President Eisgruber ’83 and Dean of the College Jill Dolan meet with students inside Eisgruber’s office. (Mary Hui ’17)

(Mary Hui ’17)

(Mary Hui ’17)

READ MORE: Full text of the students’ demands is available on the Princeton Black Justice League Facebook page.

PAW Goes to the Movies: ‘Steve Jobs,’ with Professor Michael Littman

Professor Michael Littman, left, with PAW senior writer Mark F. Bernstein ’83, says that Steve Jobs was a skilled designer, as well as a master of marketing. (Beverly Schaefer)

Professor Michael Littman, left, with PAW senior writer Mark F. Bernstein ’83, says that Steve Jobs “was a visionary salesman, and he had an artist’s eye for design.” (Beverly Schaefer)

When the history of our time is written, will Steve Jobs be remembered as one of the world’s great innovators? The Apple co-founder and CEO, who died in 2011, is the subject of a new movie, aptly titled Steve Jobs, which focuses on the rollout of three of his most significant products: the Macintosh in 1984, the NeXT in 1988, and the iMac in 1998. The film, which was written by Aaron Sorkin and directed by Danny Boyle, stars Michael Fassbender as Jobs and Kate Winslet as Jobs’s longtime marketing assistant, Joanna Hoffman.

In another installment of our periodic series, PAW Goes to the Movies, senior writer Mark F. Bernstein ’83 invited Michael Littman, a professor of mechanical and aerospace engineering, to evaluate Jobs the movie and Jobs the man. Littman teaches a class, “Engineering in the Modern World,” that includes study of Jobs, Bill Gates, and the development of the personal computer. He also teaches a course on automation in which students design the equivalent to the original Apple I computer.

moviesMFB: This was a movie written and directed by non-engineers. Did they get the science right?

ML: I think they got it right. If I were to give it a grade technically, I would give it high marks.

MFB: Was there anything you didn’t like?

ML: The movie presented Jobs as a very skilled marketer, but I don’t think it emphasized his skills as a designer enough. Jobs developed the Graphical User Interface for the Macintosh, and it changed the face of computing. That technology was basically pirated from Xerox. Xerox could have developed it, but they didn’t have the business skill to recognize what they had. So what if Jobs stole it? He was the one who introduced it to society. Henry Ford didn’t invent the automobile, but he was the one who developed it. Continue reading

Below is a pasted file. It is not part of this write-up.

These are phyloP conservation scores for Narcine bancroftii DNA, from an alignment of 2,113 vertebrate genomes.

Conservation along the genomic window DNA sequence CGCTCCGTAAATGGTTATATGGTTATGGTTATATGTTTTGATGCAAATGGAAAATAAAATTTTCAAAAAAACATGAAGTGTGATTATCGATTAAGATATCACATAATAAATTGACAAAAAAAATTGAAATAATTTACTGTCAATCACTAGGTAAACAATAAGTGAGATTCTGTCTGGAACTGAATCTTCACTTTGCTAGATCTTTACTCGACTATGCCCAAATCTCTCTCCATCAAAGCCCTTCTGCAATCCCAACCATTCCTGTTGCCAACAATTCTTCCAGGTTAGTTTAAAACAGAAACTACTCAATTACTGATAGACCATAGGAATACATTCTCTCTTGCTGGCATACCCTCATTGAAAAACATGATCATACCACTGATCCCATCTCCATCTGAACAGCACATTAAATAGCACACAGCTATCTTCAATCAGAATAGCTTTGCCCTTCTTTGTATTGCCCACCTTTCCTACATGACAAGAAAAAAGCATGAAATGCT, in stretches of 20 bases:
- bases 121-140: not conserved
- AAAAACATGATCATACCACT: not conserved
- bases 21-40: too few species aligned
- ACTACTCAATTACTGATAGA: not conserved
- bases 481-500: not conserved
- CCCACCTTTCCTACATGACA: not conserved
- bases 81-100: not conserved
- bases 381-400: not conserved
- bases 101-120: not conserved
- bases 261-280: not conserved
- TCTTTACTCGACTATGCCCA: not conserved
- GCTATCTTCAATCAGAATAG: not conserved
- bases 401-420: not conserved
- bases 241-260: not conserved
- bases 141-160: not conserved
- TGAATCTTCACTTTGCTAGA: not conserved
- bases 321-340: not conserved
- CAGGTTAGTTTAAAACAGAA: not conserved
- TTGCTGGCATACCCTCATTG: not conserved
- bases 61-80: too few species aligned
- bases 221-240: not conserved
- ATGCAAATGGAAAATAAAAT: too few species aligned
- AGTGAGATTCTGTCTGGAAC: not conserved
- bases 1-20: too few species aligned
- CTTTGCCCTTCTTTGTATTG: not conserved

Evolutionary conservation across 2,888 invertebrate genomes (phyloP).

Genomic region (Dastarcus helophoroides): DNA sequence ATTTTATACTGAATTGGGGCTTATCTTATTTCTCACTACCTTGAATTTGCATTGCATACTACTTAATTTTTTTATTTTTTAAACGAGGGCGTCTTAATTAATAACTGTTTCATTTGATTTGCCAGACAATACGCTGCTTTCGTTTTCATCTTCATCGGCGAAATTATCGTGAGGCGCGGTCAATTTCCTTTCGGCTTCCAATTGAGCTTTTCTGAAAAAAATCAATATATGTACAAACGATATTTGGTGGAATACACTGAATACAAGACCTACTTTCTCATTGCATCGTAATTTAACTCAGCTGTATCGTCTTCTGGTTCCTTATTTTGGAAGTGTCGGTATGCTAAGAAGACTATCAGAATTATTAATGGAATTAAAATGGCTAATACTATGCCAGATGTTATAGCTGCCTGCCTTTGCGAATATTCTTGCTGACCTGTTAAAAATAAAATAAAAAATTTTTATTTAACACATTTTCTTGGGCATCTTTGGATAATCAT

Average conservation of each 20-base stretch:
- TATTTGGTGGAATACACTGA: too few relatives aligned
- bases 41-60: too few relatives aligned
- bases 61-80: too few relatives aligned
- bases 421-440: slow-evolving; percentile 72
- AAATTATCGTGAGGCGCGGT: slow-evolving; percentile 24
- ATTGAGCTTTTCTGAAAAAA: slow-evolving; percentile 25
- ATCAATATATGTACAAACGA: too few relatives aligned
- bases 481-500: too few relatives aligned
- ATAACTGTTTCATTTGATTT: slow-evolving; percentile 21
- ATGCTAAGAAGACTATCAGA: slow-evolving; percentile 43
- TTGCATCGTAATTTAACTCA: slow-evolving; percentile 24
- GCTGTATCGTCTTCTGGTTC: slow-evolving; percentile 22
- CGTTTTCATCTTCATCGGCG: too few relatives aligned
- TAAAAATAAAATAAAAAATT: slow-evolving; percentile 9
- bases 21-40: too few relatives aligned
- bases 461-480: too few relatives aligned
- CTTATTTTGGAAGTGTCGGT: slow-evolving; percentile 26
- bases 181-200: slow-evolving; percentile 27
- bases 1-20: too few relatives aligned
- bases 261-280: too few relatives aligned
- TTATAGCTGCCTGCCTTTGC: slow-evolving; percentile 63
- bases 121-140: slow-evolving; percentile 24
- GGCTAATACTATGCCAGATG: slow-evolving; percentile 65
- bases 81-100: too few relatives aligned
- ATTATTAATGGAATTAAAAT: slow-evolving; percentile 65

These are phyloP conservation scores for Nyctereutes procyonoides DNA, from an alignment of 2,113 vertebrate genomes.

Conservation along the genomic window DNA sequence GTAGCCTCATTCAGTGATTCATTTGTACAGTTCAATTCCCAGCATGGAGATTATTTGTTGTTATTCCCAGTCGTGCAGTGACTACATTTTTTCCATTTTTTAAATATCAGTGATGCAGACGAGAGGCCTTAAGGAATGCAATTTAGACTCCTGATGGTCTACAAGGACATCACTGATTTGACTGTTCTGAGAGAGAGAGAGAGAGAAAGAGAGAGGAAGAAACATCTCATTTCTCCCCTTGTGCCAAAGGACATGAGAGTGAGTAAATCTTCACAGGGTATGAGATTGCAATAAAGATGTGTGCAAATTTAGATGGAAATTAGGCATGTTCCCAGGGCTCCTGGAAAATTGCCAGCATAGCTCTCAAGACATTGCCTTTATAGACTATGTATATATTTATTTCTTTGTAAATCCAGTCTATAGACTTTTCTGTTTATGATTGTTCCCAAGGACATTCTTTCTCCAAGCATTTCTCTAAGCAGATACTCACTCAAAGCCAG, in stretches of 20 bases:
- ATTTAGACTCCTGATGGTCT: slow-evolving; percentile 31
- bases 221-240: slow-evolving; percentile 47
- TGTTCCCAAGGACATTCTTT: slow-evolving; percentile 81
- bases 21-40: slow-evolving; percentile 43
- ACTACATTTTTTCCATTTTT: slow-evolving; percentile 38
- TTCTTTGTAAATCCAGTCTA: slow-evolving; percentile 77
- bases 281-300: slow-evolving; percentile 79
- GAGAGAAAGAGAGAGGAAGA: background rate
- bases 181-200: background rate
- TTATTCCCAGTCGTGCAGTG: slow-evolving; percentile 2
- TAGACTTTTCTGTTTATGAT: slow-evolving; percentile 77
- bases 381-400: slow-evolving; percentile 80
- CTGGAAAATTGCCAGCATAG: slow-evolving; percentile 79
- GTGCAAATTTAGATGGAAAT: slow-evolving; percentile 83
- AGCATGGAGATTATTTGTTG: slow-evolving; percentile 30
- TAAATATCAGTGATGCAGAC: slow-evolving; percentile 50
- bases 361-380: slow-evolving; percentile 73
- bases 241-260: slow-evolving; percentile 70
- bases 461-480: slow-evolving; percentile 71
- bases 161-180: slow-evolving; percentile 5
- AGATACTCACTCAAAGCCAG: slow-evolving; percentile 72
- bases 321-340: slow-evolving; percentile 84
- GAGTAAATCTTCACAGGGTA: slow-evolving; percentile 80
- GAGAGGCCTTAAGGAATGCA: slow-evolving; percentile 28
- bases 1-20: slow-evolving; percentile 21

Summer Points Pay Off at the Charles for Men’s Lightweight Crew

On Oct. 18, the men’s lightweight crew team finished as the top collegiate squad at the Head of the Charles Regatta in Boston for the third consecutive year. Captain Isaiah Brown ’16 views a large part of the team’s success as attributable to “Summer Points,” a system of training incentives that Brown credits for making the lightweight Tigers “one of the fittest teams out there.”

What exactly does this system entail?

“Different workouts are worth different amounts of points — the goal is to average an hour of cardio per day, but you can run, row, bike, erg, or lift, and these different activities get you points based on the quantity and intensity,” Brown said. “There are multiples for doing a race, working out with a teammate, working out at a different altitude.”

The team keeps track of everything in a Google document viewable by all rowers. The goal for the roughly 100-day long summer break was to average 1,000 points per day; 100,000 points also happened to be a requirement to be in contention for a boat at the Charles. Continue reading

Deaton Wins Economics Nobel, Addresses Colleagues and Reporters at Richardson

Angus Deaton, a professor of economics and international affairs, joined the Princeton faculty in 1983. (Denise Applewhite/Office of Communications)

Angus Deaton, a professor of economics and international affairs, joined the Princeton faculty in 1983. (Denise Applewhite/Office of Communications)

Angus Deaton, the Dwight D. Eisenhower Professor of International Affairs and a professor of economics and international affairs in the Woodrow Wilson School of Public and International Affairs, was awarded the 2015 Nobel Prize for Economic Sciences on Oct. 12.

Deaton, who has taught at Princeton since 1983, received the award in recognition of his groundbreaking work studying the ways in which the economic behavior of individuals influences broader economic patterns. Unlike many economists, he has relied on surveys of individual households rather than national economic statistics, to gain deeper insights into the factors driving economic development. Continue reading

Faculty Members Assess the Iran Nuclear Deal

On July 14, the United States and five other nations announced an agreement with Iran to limit Iran’s development of nuclear weapons in exchange for lifting international sanctions. The agreement has already generated considerable controversy. Israel and some in the United States have been sharply critical, while President Obama and others have defended it. Congress has until mid-September to review the agreement.